In this paper, I am not dismissing traditional classrooms for failing to support learner autonomy and provide access to the discipline; instead, I am taking the stance that ICT in an economics course offers teachers more options to create a learning environment that enables students to think ‘in an economics way’. Whether these opportunities are perceived and taken up depends on the course participants, the tools and the learning environment.
Perkins (1993) cites various studies to assert that it is erroneous to assume that ‘as long as a support system is available, people will more or less automatically take advantage of the opportunities that it affords’. Daiute (1985) and Cochran-Smith (1991), in their studies of the use of word-processors in the classroom, observed that most students used them primarily to make minor stylistic, grammatical and spelling corrections and to get nice print-outs. It was the more experienced writers who were able to utilise the powerful editing mechanisms of the word-processor. They used it to plan their essays and make structural revisions that would have been done more painfully by hand.
In their research, Ford et al. (1995) state that most ICT packages do not have a significant effect on learning and teaching activities in schools because only a small proportion of their potential is used. The extent to which learning opportunities are actually taken up depends on where and how ICT is situated in the economics course. If ICT is treated as an add-on, isolated from all other aspects of the course, few if any of the opportunities will be taken up (Salomon, 1993).
Learner autonomy: opportunities and limitations
For decades, there had been a lack of delivery systems designed to adjust teaching to individual students in an economics class (Oliver, 1973; Wilkes, 1986; Saunders and Welsh, 1990). Advocates of ICT in economics education argued that ICT packages provide students with learner autonomy that is crucial to the learning process (Cullimore et al., 1996; Brooksbank et al., 1998; Lim, 1998). The following sections discuss the different aspects of learner autonomy: learner control, task orientation and critical reflection.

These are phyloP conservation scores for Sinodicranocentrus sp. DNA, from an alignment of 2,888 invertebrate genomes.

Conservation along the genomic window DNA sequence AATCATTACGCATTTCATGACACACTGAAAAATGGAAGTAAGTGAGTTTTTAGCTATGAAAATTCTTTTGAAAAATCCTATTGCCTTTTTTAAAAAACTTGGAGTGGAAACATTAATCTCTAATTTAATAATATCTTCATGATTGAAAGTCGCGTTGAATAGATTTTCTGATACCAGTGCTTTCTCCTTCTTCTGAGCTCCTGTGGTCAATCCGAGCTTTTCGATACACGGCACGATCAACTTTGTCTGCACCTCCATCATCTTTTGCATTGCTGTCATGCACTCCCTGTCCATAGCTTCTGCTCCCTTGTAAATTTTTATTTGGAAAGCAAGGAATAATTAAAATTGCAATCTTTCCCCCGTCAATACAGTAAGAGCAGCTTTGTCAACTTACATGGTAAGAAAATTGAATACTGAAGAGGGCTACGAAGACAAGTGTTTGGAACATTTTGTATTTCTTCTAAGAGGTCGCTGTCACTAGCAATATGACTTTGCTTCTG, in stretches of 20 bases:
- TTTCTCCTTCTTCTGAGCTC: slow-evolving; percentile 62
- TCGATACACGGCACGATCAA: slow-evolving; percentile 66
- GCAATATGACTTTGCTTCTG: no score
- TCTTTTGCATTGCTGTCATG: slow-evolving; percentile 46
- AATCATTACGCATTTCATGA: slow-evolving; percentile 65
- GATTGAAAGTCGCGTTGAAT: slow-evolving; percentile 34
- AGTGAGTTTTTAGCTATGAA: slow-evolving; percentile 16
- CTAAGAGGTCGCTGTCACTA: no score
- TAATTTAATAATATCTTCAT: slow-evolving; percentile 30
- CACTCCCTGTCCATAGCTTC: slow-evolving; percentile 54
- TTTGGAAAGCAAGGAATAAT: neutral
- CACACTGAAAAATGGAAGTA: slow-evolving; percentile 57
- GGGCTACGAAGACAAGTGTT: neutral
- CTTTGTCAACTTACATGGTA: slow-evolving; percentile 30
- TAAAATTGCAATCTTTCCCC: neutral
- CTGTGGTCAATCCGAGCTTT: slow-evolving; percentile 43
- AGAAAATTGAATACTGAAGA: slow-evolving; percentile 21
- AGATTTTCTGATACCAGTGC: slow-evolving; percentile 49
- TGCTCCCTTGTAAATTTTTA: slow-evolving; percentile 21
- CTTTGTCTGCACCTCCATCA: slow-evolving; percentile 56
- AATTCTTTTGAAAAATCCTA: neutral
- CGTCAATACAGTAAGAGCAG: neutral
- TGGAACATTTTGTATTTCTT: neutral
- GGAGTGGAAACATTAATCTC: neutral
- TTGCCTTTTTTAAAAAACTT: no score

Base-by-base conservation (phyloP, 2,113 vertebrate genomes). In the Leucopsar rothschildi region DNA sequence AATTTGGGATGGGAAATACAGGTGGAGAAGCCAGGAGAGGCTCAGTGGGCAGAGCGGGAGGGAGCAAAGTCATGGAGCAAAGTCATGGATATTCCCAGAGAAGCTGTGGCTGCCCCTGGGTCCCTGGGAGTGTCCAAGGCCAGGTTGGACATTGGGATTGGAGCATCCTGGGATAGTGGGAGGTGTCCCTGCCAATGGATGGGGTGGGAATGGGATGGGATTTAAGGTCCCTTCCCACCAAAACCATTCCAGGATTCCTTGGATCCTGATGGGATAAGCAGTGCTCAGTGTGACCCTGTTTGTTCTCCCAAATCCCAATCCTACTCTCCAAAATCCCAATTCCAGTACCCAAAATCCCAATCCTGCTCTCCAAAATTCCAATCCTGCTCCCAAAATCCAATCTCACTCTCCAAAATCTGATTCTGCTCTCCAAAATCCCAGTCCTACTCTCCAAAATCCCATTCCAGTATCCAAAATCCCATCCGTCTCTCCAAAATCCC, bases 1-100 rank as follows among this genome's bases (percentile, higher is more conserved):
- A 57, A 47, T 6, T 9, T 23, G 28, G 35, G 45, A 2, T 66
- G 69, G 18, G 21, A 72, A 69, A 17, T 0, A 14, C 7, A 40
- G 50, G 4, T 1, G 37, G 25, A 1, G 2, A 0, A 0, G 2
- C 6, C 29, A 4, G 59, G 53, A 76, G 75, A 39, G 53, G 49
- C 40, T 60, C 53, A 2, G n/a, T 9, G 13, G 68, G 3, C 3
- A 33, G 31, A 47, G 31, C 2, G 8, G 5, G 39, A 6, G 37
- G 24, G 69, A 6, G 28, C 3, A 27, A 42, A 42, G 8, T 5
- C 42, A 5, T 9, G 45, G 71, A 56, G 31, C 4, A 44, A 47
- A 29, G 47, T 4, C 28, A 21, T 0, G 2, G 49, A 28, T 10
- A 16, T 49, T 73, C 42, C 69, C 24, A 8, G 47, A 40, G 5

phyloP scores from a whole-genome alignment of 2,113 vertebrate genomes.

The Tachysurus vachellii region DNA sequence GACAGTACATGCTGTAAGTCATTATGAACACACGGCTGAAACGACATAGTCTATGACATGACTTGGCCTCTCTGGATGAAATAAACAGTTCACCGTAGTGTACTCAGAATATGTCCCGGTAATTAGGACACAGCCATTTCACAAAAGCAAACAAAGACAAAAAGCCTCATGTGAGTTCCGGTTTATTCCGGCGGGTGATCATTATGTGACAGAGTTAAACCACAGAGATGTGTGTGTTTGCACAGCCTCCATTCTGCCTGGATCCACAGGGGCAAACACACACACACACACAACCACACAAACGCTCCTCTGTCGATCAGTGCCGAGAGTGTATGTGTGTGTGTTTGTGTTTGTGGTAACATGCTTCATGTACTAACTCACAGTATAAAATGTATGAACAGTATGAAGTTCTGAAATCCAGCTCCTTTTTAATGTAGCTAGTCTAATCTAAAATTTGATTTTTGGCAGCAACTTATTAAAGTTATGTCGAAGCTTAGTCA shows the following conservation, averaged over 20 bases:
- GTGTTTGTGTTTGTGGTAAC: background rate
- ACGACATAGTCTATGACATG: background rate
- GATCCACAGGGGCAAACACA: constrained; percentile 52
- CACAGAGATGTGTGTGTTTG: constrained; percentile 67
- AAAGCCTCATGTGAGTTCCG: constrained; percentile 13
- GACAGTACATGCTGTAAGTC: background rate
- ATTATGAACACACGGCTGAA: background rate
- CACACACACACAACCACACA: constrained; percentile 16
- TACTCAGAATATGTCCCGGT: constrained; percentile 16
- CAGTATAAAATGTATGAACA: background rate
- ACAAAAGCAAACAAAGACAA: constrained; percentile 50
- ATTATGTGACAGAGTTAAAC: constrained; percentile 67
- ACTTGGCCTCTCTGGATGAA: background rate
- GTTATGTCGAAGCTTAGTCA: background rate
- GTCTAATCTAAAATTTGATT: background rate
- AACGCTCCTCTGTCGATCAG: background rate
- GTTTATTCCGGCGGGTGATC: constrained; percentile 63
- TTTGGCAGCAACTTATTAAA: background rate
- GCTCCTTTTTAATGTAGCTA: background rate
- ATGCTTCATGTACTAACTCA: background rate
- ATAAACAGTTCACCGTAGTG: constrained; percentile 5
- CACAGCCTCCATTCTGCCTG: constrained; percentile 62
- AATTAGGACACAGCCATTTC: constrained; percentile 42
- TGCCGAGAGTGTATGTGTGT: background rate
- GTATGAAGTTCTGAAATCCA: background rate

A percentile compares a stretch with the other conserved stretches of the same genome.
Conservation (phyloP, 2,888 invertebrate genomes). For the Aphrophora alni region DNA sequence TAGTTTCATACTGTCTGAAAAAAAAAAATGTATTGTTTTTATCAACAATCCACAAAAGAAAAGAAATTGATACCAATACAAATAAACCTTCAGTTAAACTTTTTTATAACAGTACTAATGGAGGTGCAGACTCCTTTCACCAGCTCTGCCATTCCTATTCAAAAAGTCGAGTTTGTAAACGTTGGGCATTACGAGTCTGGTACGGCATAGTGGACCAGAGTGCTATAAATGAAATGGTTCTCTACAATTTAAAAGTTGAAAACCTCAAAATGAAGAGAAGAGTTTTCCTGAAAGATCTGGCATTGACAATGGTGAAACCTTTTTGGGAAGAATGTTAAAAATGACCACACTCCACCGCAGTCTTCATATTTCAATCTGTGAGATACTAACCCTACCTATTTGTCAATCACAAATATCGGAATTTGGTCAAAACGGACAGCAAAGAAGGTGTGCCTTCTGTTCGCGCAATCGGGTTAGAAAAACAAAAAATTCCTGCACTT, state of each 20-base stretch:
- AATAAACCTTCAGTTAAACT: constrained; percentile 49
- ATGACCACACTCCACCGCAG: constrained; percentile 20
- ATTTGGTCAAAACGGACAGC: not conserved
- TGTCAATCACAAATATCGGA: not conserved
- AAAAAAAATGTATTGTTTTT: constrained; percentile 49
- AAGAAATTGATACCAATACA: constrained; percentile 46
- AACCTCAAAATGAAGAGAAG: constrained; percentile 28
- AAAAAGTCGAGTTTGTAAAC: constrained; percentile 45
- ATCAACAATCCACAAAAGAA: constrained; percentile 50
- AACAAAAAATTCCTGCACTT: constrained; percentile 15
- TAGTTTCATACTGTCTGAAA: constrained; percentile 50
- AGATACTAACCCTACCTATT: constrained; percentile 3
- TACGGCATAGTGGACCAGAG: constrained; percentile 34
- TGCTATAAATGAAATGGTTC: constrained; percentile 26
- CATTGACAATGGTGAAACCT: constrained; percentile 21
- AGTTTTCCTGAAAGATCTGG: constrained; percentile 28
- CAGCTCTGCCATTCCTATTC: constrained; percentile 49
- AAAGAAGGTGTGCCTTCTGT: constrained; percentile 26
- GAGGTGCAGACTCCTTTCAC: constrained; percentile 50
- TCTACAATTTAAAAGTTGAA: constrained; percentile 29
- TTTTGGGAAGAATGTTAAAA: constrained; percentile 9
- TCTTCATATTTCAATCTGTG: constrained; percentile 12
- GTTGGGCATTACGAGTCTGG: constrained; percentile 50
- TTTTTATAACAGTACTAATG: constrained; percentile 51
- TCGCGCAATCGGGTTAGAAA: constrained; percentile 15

Learner control and working at own pace
Learner control refers to the options in the ICT package that allow students to make decisions about what sections to study, and what paths to follow through the interactive material (Siegel, 1994). In contrast to traditional methods of instruction, ICT gives students the opportunity to determine when instruction will occur and at what pace. It does so by providing facilities that give students control over the presentation of content and the sequence of the learning activities (see Table 1), and hence by promoting learner autonomy (Laurillard, 1988).
Table 1 Facilities providing control over the sequence of content and learning activities
|Control over sequence of content||Control over sequence of learning activities|
|Index of content||See examples|
|Content map||Do exercises|
|Escape at any time to index or map||Receive information|
|Skip forward or back a chosen amount||Consult glossary|
|Retrace chosen route through materials||Ask for explanation|
Source: Laurillard (1988), pp. 217–18.
Students can set the pace of instruction and work through the course content at a rate commensurate with their ability and motivation. They have the option to repeat portions when necessary or desired, and change the speed at which they progress through each section. Moreover, students exhibit a wide range of navigation routes. Some begin by looking at what they already know, while others start with unfamiliar concepts and principles. Some work through the materials in a linear fashion, while others leave an exercise half done to explore another section before returning to complete the initial exercise (Laurillard, 1993). These navigational opportunities facilitate students’ own learning style (Pérez et al., 1995).